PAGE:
The Nashville Predators advanced past the second round for the first time in franchise history in the spring, moving past the Western Conference final before falling just two wins shy of the Stanley Cup title. The Music City representatives look to take the first step on what they hope is another long journey on Thursday when they open the 2017-18 season against the Boston Bruins at TD Garden.
Nashville boasts a potent top line that features 31-goal scoring wings Filip Forsberg and Viktor Arvidsson around center Ryan Johansen, who erupted for 13 points in 14 playoff games before being shut down due to acute compartment syndrome. The Predators’ offense takes a hit after this trio, with the team banking on offseason acquisition Nick Bonino (Pittsburgh) paying dividends and Colton Sissons, Kevin Fiala and Pontus Aberg taking the next step in their development to deal with the departures of former captain Mike Fisher (retirement) and fellow forward James Neal (Vegas). While Music City embraced the Predators during their lengthy postseason run, Boston’s first playoff appearance in three years was promptly snuffed out by Ottawa in the first round to ignite a summer filled with questions. David Pastrnak (34 goals, 70 points) answered a significant one just before training camp by signing a six-year, $40 million deal.
TV: 7 p.m. ET, FSN Tennessee (Nashville), NESN (Boston)
ABOUT THE PREDATORS (2016-17: 41-29-12, 4th in Central Division): Nashville’s strength rests with arguably the best quartet of defensemen in Roman Josi, P.K. Subban, Mattias Ekholm and Ryan Ellis, although Ellis is expected to be sidelined into January with a knee injury. Veteran Alexei Emelin was acquired to provide depth on the back end in front of Pekka Rinne, who overcame a mediocre regular season to excel in the first three rounds of the playoffs. Juuse Saros, 22, could be in for a greater workload if Rinne - who will turn 35 in November - falters this season.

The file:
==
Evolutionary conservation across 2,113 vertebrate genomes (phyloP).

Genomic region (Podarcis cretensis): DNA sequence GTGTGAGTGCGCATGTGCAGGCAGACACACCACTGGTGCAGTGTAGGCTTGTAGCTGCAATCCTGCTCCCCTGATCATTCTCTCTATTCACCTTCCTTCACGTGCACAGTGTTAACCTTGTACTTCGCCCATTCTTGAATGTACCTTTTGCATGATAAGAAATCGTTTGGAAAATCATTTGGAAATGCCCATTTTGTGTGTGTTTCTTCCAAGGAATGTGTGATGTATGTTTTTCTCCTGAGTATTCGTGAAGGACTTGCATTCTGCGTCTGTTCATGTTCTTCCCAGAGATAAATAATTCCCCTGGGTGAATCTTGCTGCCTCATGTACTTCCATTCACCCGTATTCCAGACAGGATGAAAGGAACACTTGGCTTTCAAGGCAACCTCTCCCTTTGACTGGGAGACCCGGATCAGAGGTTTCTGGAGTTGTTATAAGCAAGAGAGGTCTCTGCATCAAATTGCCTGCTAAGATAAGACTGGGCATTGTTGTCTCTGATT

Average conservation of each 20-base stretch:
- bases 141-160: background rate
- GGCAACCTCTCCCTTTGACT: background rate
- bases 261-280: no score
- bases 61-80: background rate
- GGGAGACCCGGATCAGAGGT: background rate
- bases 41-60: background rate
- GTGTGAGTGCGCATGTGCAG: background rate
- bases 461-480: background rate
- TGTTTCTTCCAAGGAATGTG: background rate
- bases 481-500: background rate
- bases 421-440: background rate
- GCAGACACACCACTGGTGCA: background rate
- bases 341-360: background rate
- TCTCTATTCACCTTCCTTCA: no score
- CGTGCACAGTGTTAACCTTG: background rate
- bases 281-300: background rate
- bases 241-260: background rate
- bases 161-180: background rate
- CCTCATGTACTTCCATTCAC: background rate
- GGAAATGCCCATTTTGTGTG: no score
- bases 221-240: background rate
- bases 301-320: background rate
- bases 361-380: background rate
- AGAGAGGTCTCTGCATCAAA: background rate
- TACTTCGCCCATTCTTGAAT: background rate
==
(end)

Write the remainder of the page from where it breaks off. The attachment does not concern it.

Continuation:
ABOUT THE BRUINS (2016-17: 44-31-7, 3rd in Atlantic Division): Boston openly inserted a healthy dose of youth in its lineup last season and its success in 2017-18 could hinge on how quickly those kids adjust under the direction of coach Bruce Cassidy. “We have some spots available, and that’s what you need in today’s NHL, to have young guys come in and produce and can carry a bit of the load,” said Brad Marchand, who recorded franchise bests in goals (37), assists (46) and points (85) last season. “We definitely have some guys that are going to be able to do that. ... It’s going to help us not only this year but the next five or six years.” Promising 19-year-old Charlie McAvoy and fellow defenseman Brandon Carlo will be looked upon to log significant minutes to take the load off 40-year-old captain Zdeno Chara.
1. Former Vezina Trophy winner Tuukka Rask recorded career bests in wins (37) and shutouts (eight) last season for Boston.
2. Johansen, who signed an eight-year, $64 million deal in the summer, has eclipsed 60 points and 20 power-play points in each of his last four seasons.
3. Bruins C Patrice Bergeron, a four-time Selke Trophy winner, will play in his 900th career game on Thursday.
PREDICTION: Predators 3, Bruins 2